Monday, January 17, 2011


So far everything I had found about Sarah M(Sadie)Dunham , her husband
Clinton R(ufus) Dorr and their son Richard Dorr had been from the Federal
Census images at Now I started checking some of the other
historical documents there and began to fill in more pieces of the puzzle.
First, I found Clinton Dorr in the 1884 South Abington Directory(p143) listed
as the stitching room foreman for the C S & L Company. After South Abington
became Whitman, Clinton is in the 1889 and 1892 directory as the foreman
at the Stetson Shoes  stitching room.

Next I turned to Richard Dorr and reasoned he was of the right age to have
served in  World War 1. Sure enough I found his draft registration card and
got a surprise. Richard was no longer living in Massachusetts in 1918, nor
was he an electrical engineer! Instead, he was a teacher at the Hill School
in Pottstown, Pa. (The school was a private boy's high school and is still
around in the present day as a coed private school). Richard is described as
tall and of medium weight with  blue eyes and brown hair along with a limp.
He lists Sara Dorr as his next of kin, but she was living at 15 Centre St back in
Brockton, Ma. I wondered what subject Richard taught? Science, perhaps?
But I soon found other records that pointed to another change in jobs,
and that helped answer another question besides.

I found passenger list and passport application images that showed Richard
had become an employee of The Great Atlantic & Pacific Tea Company. A
letter from the vicepresident of the company dated  October 9th, 1919
is attached to the first passport and confirms Richard had been recently hired.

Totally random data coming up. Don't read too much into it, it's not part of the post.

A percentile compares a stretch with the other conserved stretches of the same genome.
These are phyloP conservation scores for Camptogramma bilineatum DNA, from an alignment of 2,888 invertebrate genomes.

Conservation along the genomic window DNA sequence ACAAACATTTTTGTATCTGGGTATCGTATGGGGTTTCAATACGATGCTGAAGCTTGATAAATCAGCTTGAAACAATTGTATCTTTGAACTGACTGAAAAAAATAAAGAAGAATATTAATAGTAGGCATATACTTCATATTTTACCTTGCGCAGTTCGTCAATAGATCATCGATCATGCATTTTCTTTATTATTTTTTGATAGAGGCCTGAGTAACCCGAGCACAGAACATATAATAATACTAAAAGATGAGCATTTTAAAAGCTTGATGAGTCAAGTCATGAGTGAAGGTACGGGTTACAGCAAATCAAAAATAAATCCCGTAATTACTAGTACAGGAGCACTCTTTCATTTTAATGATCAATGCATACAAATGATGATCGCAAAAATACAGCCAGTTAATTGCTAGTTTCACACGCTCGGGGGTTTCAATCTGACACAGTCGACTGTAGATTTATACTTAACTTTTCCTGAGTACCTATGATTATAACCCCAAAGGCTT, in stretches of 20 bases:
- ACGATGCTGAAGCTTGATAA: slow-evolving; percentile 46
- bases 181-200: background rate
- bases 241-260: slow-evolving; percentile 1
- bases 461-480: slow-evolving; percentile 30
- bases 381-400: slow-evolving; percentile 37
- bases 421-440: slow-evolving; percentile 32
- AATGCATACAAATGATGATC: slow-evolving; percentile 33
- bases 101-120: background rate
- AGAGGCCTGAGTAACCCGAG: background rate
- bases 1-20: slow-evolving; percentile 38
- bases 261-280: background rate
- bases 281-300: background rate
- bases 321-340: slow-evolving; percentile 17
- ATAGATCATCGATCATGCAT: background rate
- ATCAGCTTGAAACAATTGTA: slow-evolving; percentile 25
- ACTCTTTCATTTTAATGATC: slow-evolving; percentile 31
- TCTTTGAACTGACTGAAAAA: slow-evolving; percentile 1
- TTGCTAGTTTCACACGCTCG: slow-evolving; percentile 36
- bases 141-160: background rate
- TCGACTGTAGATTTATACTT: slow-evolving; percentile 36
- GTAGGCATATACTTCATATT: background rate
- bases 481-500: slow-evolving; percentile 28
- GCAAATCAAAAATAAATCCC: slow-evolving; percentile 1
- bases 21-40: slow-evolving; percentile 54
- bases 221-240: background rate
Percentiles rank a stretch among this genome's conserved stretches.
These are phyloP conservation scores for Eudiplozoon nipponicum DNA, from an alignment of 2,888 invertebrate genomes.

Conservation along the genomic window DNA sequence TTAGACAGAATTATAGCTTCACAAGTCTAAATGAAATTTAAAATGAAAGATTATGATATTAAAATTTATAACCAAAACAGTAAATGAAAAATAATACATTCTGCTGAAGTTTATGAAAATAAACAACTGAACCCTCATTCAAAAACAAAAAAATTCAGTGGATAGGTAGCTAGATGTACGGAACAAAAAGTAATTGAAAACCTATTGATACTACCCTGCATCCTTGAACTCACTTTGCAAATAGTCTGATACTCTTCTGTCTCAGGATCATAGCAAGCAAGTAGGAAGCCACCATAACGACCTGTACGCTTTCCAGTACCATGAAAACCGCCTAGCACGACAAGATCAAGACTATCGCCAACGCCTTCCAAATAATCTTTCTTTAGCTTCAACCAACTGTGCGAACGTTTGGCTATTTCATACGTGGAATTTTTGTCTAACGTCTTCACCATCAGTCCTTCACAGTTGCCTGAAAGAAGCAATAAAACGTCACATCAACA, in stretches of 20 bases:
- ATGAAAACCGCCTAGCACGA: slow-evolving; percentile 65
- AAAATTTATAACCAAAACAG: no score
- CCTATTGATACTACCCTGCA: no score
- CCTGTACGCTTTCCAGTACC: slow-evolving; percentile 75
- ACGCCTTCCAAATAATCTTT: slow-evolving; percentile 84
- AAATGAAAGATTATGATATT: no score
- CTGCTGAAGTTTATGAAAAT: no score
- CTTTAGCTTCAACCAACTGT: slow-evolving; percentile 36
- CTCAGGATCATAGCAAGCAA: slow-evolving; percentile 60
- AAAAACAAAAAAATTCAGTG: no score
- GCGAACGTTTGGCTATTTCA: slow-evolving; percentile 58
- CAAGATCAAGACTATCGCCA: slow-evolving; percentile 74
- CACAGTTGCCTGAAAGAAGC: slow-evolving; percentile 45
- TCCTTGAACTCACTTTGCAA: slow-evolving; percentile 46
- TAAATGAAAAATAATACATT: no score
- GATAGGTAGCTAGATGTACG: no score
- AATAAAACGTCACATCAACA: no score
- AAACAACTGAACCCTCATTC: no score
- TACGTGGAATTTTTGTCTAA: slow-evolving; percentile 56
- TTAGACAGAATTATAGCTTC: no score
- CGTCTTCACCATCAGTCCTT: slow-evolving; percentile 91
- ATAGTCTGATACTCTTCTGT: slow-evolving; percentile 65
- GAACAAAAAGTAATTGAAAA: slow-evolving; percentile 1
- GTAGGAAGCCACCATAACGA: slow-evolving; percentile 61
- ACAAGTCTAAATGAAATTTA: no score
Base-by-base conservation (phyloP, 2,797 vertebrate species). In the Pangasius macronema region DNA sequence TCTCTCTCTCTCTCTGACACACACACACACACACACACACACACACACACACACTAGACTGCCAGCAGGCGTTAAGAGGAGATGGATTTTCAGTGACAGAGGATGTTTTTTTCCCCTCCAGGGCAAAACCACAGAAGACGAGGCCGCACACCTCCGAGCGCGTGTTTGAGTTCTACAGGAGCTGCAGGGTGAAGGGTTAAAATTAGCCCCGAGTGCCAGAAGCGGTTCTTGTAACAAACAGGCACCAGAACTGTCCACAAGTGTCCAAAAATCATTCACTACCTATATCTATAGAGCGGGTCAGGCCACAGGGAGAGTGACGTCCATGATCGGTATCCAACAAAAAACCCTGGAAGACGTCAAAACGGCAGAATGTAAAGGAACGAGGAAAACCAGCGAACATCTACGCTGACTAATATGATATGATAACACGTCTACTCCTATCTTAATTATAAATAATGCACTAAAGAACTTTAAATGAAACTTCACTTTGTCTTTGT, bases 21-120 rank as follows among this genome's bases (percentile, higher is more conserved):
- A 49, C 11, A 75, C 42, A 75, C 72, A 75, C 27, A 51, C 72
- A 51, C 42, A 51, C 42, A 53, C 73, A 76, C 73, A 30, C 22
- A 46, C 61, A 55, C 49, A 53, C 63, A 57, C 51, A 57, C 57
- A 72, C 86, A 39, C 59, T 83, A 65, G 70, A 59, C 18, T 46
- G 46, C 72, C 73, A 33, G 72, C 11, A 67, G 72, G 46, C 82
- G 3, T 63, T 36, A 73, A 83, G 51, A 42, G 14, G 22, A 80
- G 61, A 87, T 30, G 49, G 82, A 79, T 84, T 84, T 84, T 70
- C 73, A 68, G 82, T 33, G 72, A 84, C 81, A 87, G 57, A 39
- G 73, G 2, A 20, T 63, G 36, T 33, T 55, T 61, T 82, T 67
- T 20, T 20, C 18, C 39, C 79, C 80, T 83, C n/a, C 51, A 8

There's also an affidavit from Sarah identifying Richard as her son. From this I
learned Sara was now a saleswoman living in New York City at 43 West 48 St .
Best of all is the photograph of the now thirty eight year old Richard. Apparently
Richard made three trips back and forth to Brazil to purchase coffee beans for the
company. His first stay lasted three years and on the second passport application
for his return home I learned of the fate of his father Clinton Dorr.

Richard states that his father had died in 1908 in Taunton, Ma. A search of the 1900
Federal census told me Clinton had been an inmate at the Taunton State Mental
Hospital.  Perhaps he was still there at the time of his death. Now I knew what
had gone wrong in the Dorr family sometime after 1884 when Clinton Dorr worked
at Stetson Shoes.

My search ended on a happier note though. On the passenger list for the ship
Pan American'a arrival in New York City from Brazil is not only the name of Richard
door but Sarah Dorr as well. Richard had taken his mother with him to spend the
winter in Brazil.  I have their passport photographs as well:

Richard Dorr passed away in 1931 and Sarah followed a year later in 1932. I don't
know yet about their lives between that trip together to Brazil and their deaths.
I hope they had happier times. If not, I hope there was at least pleasant memories
of Brazil to see them through dark times.

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